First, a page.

**Editor's Note: Please click here for a recap of the biggest communications mergers in Q3 2013.**
Will Sprint pursue an acquisition of T-Mobile USA? That's the question everyone is asking this week following a report on Friday that the former is looking into regulatory concerns that might arise from such a proposal.
The deal – which supposedly could be on the table in early 2014 – would bring together America's third- and fourth-largest wireless operators, and deliver an even more formidable competitor to Verizon Wireless and AT&T, which are No. 1 and No. 2 in terms of subscriber numbers. The Wall Street Journal said the sale could be worth $20 billion.
The conditions are ripe for a merger such as this, says Yankee Group senior analyst Rich Karpinski, despite the fact that AT&T ran into roadblocks in its pursuit of T-Mobile two years ago.
“Expect to be hearing about a Sprint/T-Mobile merger until either a) it happens, or b) something makes the combo impossible," noted Karpinski. "Which of the two is more likely? I’d say the former—if the two sides are talking it’s likely they’ll eventually agree on a price and terms and try their luck putting the deal in front of regulators. Will it pass regulatory muster? U.S. operators are ecstatic with former industry executive Tom Wheeler at the helm of the FCC. If Sprint and T-Mobile want to make a go of this, and AT&T and Verizon don’t raise major objections (beyond some likely spectrum divestment concessions) the deal very well could get done.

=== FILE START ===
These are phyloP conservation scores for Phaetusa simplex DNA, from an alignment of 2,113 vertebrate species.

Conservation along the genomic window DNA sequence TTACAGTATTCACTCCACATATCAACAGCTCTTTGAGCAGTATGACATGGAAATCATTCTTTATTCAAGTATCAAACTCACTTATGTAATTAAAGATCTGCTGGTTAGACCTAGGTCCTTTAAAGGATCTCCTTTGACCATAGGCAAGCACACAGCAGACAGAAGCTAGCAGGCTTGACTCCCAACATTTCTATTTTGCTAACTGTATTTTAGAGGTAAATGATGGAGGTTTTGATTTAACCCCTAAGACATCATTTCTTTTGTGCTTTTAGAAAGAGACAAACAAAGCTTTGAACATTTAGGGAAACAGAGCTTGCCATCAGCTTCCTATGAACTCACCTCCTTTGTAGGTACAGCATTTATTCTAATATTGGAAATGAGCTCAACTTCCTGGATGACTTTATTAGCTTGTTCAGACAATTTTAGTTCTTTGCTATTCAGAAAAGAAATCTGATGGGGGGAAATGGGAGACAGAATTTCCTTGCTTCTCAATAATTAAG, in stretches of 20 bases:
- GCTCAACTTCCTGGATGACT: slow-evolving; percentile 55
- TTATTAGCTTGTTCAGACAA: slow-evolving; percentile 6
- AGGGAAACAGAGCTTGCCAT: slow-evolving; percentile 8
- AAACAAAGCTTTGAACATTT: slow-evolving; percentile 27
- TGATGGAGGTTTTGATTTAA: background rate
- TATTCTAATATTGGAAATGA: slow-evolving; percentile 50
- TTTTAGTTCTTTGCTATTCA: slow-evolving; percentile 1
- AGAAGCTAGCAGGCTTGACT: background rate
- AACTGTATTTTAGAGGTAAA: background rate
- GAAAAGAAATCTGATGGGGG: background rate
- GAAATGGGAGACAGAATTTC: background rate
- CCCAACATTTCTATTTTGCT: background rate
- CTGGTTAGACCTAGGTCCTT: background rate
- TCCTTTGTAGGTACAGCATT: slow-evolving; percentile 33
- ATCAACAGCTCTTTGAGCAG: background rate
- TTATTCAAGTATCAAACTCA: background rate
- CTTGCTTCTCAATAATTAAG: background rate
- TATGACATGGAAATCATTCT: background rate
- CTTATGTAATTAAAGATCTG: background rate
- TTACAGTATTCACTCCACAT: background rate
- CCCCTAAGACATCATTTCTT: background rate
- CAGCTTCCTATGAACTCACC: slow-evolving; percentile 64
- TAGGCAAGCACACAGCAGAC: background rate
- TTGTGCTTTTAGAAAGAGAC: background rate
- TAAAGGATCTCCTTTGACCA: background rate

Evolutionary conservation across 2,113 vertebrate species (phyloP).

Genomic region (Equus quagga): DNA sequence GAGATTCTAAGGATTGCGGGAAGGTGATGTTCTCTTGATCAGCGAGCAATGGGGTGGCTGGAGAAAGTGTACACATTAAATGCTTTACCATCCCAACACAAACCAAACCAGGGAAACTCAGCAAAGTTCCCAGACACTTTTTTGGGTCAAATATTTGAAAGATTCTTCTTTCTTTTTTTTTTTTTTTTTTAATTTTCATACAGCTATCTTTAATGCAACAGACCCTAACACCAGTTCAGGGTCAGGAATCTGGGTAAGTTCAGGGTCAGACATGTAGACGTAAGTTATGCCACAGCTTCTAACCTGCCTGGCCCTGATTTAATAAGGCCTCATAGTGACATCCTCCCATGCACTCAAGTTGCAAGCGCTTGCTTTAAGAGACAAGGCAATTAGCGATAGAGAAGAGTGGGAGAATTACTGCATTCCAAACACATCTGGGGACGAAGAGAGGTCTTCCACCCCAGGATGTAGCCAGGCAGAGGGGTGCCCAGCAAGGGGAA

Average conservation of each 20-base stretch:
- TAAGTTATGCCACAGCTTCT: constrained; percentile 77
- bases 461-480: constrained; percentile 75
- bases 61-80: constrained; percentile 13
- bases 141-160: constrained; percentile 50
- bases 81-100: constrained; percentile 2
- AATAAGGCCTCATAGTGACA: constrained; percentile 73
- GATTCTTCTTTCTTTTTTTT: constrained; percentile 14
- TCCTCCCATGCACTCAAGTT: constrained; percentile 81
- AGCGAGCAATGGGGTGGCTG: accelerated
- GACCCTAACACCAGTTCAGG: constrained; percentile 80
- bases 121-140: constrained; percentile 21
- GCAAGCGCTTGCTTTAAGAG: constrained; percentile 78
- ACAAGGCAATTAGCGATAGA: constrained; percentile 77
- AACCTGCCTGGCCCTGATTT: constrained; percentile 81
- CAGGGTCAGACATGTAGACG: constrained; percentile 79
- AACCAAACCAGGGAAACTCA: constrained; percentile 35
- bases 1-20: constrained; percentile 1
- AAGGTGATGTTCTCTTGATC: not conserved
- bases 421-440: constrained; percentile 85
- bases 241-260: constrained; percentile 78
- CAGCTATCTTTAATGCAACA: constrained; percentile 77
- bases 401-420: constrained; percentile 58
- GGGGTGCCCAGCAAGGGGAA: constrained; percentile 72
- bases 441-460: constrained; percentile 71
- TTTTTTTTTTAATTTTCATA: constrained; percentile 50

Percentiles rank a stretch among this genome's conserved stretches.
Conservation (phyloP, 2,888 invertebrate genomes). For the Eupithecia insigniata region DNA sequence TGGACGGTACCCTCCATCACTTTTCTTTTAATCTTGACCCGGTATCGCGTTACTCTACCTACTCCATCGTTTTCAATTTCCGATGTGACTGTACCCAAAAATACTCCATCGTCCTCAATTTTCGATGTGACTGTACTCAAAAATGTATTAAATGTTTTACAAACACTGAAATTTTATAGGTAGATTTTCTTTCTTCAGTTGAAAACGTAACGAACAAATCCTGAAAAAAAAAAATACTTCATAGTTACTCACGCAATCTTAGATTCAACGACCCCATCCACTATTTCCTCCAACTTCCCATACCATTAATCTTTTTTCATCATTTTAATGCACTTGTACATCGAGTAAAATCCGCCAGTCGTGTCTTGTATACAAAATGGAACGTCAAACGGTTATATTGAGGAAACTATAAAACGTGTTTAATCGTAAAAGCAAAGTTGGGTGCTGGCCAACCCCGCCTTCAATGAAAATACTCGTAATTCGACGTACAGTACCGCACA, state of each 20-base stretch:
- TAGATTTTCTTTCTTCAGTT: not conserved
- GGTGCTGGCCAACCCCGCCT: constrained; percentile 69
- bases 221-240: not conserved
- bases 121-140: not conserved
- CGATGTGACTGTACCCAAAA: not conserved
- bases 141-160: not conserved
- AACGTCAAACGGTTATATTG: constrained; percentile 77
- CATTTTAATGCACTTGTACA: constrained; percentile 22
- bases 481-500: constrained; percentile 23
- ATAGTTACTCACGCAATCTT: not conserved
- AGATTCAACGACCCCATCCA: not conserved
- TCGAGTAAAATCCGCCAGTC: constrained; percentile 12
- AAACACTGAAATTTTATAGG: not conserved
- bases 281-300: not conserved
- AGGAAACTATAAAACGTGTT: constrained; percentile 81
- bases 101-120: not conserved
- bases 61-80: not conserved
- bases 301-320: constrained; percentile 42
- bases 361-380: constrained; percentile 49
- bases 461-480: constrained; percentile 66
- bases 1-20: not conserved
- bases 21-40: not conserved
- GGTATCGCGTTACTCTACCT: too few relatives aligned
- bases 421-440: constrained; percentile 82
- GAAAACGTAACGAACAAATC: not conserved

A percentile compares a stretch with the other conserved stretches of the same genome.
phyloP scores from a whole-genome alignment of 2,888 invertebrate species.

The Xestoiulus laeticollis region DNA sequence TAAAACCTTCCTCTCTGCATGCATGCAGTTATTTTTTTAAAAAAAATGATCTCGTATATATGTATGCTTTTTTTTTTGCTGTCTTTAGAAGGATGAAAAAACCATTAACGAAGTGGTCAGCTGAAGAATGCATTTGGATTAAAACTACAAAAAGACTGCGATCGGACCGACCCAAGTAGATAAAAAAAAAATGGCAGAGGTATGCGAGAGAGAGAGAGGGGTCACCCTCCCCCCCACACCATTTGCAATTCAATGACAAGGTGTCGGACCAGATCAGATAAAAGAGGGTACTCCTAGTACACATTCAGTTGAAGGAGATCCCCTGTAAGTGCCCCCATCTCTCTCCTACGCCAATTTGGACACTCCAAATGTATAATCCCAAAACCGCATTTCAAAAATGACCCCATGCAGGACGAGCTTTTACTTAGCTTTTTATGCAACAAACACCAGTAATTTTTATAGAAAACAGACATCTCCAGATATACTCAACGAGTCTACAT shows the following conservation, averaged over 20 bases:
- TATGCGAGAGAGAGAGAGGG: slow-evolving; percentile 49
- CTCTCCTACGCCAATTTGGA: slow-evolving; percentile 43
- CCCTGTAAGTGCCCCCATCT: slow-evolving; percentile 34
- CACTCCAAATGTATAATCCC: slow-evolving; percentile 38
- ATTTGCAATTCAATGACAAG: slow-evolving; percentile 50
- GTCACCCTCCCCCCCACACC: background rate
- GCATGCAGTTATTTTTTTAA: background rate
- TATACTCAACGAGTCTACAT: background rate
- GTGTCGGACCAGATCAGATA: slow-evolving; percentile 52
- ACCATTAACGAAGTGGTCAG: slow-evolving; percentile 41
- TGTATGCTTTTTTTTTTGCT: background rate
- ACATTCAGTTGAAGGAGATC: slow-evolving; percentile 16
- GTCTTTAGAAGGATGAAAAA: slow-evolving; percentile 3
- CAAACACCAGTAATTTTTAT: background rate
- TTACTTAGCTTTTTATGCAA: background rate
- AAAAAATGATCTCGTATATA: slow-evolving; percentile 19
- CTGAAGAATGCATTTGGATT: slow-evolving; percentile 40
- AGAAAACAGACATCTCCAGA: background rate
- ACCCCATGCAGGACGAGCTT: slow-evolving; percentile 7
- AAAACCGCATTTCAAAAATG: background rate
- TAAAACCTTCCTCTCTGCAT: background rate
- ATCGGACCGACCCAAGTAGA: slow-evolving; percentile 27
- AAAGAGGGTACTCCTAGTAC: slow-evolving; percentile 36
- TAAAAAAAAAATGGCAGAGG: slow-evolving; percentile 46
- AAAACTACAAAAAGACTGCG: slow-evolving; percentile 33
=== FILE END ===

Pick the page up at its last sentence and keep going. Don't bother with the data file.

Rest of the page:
Karpinski says the proposal raises a number of questions, including "why now?" Even though Sprint's bottom line is a lot better now that it's 70 percent-owned by SoftBank, but it's failing to stand out in the market. Rivals Verizon and AT&T "are showing few weaknesses," he said, and T-Mobile is getting a lot of good press about doing away with postpaid contracts.
"Does it make sense? Although a Sprint/T-Mobile combination would be a strong third in subscribers and an even stronger first in raw spectrum holdings, the challenge of consolidating vastly different legacy networks into still very different LTE endpoint networks (made up of assorted spectrum bands and delivered/supported by a collection of radio network vendors) is a major engineering challenge," the analyst noted. "New SoftBank money must have given Sprint execs a short memory of its Nextel debacle, its last big ‘destiny-changing’ merger."
Analyst Greg Miller of Canaccord Genuity doesn't think it'll even get to that stage.
“Our reservations remain for a near-term merger between Sprint & T Mobile US. Given that the FCC and DOJ both pushed back on the proposed AT&T-T-Mobile US merger on the grounds that consumers would be hurt if the four national carriers were allowed to consolidate to three, it’s equally unlikely that either regulatory agency would view Sprint-TMUS any differently than that of AT&T-T-Mobile US," Miller noted. "As such, we continue to believe that the regulatory hurdles will likely be high in the near term for a potential merger between Sprint and T-Mobile US."
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